I expected to hear from pedestrians, criticizing careless drivers and sharing tales of near-tragedies after my column last week.
I had written about a mother's tribute to her teenage son, whose death while crossing a busy street launched her on a mission to battle distracted driving.
But most of the readers I heard from took a different tack:
Drivers aren't the only or even primary problem. Pedestrians are responsible for their own safety — and I'd missed a chance to educate them about the stupid things they do.
"Many, if not most, of the pedestrians and bicyclists that get hit (and often die) are the cause of their own demise," wrote reader Kurt Smith. "They are not obeying the laws, and/or not paying attention."
Smith ought to know; he's a traffic cop. A sergeant in the LAPD's Valley Traffic Division, he deals "with the aftermath of poor choices" made by people who are struck while walking, running and riding bikes.
They cross mid-block, in poorly lit areas, on dark nights, wearing clothes that make them hard to see. They bike against traffic and don't stop for red lights. They have music blaring through the headphones that cover their ears. They head into the street without scanning the traffic, eyes glued to their cellphones.
They underestimate the danger and miscalculate the cost. "Pedestrians and bicyclists don't seem to realize that they are going to lose in any situation involving them and a vehicle," Smith warned.
The law may be on the pedestrian's side. But "self-preservation — being wary and aware — is the best method for reducing injury and death," he said.
I cringed as I clicked through readers' emails chronicling pedestrian errors. I like to think I'm a careful walker, but some of those misdeeds they listed I've made myself in reckless moments:
Jaywalking. Ignoring the flashing hand and the "Don't Walk" sign. Not looking both ways before stepping off the curb. Sauntering through the crosswalks on busy boulevards.
"I know that there are plenty of inconsiderate drivers, but I see just as many inconsiderate pedestrians that need to take some personal responsibility for their own safety," wrote Wayne Pedersen.
His drive along busy Foothill Boulevard resembles a dangerous game of chicken, with pedestrians oblivious to stoplights, crosswalks and even corners, he said. "Not a month goes by that I do not have a close call, [almost] hitting someone."
Even some who travel by foot lamented the scofflaws.
Emmett Rahl of Long Beach has been mocked by running buddies while he waited out a stoplight. He's also had friends hit by cars when they misjudged the vehicles' speed as they darted through an intersection.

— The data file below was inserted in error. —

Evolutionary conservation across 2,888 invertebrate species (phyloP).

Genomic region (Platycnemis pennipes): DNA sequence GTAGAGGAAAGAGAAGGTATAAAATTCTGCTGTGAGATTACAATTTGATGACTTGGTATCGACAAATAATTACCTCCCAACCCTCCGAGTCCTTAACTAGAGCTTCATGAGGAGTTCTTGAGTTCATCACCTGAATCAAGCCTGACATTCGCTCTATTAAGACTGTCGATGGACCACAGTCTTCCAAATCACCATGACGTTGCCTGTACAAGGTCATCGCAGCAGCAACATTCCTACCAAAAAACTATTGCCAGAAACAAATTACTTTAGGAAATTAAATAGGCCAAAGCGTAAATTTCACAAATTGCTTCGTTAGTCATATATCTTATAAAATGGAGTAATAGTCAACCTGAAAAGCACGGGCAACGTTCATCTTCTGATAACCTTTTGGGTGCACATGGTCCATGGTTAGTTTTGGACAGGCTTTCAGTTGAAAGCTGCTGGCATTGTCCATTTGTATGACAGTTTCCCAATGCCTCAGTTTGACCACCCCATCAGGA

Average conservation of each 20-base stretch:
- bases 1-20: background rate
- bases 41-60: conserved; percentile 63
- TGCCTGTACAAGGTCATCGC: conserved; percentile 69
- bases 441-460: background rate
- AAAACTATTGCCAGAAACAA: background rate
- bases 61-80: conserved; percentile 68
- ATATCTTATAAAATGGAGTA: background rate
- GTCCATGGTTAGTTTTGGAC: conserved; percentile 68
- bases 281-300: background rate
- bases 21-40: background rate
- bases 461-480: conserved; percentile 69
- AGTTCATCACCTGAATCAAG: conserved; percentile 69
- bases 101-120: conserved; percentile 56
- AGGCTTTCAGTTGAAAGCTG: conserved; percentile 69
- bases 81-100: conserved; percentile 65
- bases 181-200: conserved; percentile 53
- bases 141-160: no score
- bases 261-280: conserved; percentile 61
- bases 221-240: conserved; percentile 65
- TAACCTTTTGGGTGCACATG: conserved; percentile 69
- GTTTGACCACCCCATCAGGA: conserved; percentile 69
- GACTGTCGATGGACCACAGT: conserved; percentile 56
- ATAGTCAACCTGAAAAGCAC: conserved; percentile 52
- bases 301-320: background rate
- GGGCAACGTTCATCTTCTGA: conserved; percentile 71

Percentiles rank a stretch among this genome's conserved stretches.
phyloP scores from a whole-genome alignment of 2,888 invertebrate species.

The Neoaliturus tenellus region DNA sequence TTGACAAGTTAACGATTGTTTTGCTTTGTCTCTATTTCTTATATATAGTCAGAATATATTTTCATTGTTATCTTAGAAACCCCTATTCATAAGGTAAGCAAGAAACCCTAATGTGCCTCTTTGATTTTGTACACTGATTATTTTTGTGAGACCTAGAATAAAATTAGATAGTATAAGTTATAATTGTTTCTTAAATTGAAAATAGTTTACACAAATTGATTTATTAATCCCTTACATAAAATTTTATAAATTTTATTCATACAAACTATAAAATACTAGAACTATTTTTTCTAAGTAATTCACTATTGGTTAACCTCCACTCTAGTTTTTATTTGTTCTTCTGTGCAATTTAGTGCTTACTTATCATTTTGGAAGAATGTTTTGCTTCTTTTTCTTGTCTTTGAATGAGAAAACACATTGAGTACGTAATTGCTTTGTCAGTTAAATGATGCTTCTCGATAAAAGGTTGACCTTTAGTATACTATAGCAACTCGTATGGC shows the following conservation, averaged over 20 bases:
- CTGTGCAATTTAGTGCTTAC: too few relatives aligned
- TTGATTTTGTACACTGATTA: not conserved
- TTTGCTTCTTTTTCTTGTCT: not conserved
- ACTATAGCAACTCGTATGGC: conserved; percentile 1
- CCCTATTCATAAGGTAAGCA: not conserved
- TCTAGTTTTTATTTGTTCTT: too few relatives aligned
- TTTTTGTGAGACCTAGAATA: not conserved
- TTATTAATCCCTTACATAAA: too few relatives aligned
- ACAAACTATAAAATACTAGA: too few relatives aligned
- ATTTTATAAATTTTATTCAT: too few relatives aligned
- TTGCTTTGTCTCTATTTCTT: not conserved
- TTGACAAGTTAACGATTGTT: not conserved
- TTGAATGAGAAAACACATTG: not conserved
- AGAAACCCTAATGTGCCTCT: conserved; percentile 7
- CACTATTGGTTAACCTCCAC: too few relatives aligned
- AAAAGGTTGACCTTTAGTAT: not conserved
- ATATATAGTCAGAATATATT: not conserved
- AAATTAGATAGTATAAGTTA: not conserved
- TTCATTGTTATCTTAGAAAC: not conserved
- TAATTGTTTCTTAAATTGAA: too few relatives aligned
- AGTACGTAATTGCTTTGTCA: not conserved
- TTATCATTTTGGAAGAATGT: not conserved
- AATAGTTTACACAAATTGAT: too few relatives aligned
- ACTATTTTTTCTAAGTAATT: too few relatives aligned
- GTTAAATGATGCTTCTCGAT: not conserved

"As a runner," he wrote, "I need to set a good example in obeying the laws of the road — and also operate under the understanding that I can take nothing for granted when it comes to my own safety."
Talking about the responsibility of pedestrians is trickier than championing their rights. No one wants to blame the victim when a traffic accident ends a pedestrian's life.
But with deaths rising and distractions multiplying, that's a conversation we really ought to have.
We can blame smartphones and GPS devices for inattentive drivers, but pedestrians use those too. That's a bad combination when both are distracted. In a clash of those two forces, we know who stands to lose.
Traffic safety experts recognize the hazards that pedestrians face. The fixes they propose tend to focus on two solutions: creating pedestrian-friendly streets and curtailing distracted driving by limiting our use of technological gadgets.
Those are both good long-term projects; powerful and important. But the mindset of pedestrians has to change too.
We have to focus less on rights and more on responsibilities.
The bottom line is you can't know what's going on inside the head of the person behind the wheel. Don't assume the driver will wait at the crosswalk or stop when the light turns red. Don't assume the person is sober, rational, paying attention or can see very well.
My father had one bit of advice he would pass along when he taught his children to drive: Presume that all drivers on the road are idiots and protect yourself from them.
Here's a corollary, from reader Mark Miller, for pedestrians: "Educate a pedestrian that even though they have the right of way, they will always lose to 2,000 pounds of steel."
@SandyBanksLATCopyright © 2014, Los Angeles Times